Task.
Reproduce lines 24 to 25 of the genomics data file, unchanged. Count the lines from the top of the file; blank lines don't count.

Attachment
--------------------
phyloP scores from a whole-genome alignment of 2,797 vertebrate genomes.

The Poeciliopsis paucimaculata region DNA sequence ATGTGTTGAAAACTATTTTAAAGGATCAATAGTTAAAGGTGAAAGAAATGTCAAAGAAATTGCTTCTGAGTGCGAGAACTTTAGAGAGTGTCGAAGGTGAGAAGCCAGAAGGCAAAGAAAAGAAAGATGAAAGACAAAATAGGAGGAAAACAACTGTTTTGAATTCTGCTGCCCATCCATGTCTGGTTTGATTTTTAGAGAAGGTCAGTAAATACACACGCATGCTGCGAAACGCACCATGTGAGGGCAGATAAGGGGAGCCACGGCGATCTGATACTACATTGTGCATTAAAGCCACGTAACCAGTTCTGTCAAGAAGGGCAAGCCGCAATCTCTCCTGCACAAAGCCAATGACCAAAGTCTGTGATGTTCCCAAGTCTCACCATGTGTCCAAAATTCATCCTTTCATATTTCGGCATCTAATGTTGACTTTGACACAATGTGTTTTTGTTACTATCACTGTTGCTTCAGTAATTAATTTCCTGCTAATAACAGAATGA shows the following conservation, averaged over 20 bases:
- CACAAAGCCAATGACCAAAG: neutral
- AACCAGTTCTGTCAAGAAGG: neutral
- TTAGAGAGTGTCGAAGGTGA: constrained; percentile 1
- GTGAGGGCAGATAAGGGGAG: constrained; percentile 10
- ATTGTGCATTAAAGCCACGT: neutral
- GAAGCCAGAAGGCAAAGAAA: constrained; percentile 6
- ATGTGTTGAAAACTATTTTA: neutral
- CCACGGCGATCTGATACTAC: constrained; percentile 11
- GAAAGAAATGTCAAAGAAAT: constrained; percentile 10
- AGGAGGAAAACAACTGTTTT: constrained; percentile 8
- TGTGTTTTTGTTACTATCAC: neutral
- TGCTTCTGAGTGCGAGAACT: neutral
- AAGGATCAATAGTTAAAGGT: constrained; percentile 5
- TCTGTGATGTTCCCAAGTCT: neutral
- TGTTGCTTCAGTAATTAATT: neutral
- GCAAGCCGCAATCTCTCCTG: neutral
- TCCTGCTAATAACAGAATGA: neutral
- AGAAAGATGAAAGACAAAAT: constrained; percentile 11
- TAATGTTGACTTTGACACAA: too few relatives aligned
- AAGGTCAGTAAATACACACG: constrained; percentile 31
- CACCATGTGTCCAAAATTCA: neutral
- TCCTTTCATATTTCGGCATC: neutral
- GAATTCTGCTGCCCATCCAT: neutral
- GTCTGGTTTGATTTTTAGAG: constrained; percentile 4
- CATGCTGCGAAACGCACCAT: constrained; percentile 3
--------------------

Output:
- TCCTTTCATATTTCGGCATC: neutral
- GAATTCTGCTGCCCATCCAT: neutral